To most, China’s future seems certain. Marveling at its stratospheric growth, observers have christened it “the inevitable superpower.” In this lecture, Prof. Rozelle will attempt to show that, in fact, China faces a massive crisis hidden even to most Chinese. China achieved rapid growth by welcoming investment in low-skill, labor-intensive industries. Key to that process were armies of unskilled rural workers with elementary or middle school educations. But now, as wages rise, manufacturing flees to Southeast Asia and elsewhere, and automation progresses, many of these workers are ill-equipped for jobs in a new knowledge economy.
Drawing on data collected over four decades spent studying and working in rural communities across China, Prof. Rozelle will argue that while China’s cities have succeeded beyond anyone’s wildest imagination, the overlooked rural population—who make up the vast majority of the population—is being left behind. Hundreds of millions of people could soon be without stable work, with grave potential costs in China and around the world. This is a study of the failure of China’s rural education policy and an empirical story of China’s Invisible Crisis.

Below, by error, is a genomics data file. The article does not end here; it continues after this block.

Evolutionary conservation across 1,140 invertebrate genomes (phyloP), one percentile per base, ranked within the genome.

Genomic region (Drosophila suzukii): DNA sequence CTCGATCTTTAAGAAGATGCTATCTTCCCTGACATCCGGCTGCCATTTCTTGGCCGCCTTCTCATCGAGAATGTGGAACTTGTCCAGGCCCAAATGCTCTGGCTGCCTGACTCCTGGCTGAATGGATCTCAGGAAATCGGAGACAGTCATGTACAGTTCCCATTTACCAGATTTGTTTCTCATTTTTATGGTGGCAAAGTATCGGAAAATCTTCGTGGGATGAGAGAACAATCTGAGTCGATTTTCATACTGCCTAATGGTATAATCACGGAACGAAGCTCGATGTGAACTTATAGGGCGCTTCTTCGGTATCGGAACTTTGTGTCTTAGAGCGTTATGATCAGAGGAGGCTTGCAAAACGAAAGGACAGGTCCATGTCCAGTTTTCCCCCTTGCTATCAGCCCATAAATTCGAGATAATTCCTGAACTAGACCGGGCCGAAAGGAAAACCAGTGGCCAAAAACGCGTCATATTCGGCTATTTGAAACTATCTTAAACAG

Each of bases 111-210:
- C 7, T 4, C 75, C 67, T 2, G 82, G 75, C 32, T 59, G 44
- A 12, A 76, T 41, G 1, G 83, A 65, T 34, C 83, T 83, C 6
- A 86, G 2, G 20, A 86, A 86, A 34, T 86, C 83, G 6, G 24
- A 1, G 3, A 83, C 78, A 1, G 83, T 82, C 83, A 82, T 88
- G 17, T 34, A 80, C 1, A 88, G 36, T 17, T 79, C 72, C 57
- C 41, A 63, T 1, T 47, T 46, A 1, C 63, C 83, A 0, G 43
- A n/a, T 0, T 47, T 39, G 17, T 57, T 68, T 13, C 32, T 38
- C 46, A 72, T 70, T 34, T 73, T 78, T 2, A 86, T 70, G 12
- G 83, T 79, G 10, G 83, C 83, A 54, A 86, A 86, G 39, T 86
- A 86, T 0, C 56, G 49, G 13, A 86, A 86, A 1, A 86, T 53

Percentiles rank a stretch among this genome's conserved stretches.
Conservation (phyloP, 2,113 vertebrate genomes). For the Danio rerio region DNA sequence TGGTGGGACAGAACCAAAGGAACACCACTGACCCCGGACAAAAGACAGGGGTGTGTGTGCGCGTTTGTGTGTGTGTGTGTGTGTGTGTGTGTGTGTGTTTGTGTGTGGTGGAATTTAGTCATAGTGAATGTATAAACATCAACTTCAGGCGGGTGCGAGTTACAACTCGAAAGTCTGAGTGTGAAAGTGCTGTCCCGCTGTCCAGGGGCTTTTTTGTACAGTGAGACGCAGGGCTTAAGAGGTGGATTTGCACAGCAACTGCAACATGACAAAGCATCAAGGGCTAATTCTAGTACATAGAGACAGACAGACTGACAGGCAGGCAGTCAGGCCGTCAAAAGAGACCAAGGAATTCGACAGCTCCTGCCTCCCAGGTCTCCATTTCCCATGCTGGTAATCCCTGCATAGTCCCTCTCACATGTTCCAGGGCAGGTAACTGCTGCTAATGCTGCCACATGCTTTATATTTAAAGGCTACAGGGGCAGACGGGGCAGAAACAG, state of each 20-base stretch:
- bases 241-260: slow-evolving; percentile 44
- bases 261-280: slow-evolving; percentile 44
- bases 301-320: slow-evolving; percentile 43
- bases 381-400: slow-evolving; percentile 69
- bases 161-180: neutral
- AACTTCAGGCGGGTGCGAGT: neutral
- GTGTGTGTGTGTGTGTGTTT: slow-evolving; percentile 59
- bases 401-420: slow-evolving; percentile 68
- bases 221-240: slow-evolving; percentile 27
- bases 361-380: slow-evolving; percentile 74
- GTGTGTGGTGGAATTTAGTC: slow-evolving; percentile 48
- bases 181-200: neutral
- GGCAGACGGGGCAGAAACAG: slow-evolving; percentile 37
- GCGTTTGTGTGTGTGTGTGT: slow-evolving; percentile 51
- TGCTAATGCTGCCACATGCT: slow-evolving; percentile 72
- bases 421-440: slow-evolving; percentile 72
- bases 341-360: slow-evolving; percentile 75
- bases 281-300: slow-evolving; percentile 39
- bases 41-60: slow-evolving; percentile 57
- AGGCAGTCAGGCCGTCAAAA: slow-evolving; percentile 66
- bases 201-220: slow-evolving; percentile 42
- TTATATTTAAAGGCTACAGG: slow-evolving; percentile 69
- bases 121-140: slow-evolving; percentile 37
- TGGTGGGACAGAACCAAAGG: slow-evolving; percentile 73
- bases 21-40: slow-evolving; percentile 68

Lunch will be provided.Join us in person or via livestream on April 5, Friday, 12:15 PM - 1:45 PM in Room C06, Columbia School of Social Work.
About the Speaker
Scott Rozelle holds the Helen Farnsworth Endowed Professorship at Stanford University and is Senior Fellow and Professor in the Freeman Spogli Institute (FSI) for International Studies. Dr. Rozelle's research focuses on the economics of poverty—with an emphasis on the economics of education and health. Dr. Rozelle is the co-director of the Rural Education Action Project (REAP) and is an adjunct professor in 8 Chinese universities. In 2008, Dr. Rozelle was awarded the Friendship Award—the highest honor that can be endowed on a foreign citizen—by Premiere Wen Jiabao.
This event is part of the 2018-2019 Policy and Society in Contemporary China Lecture Series, cosponsored by the China Center for Social Policy and Weatherhead East Asian Institute, and supported by CSSW, GSAPP, and Columbia Global Centers | Beijing.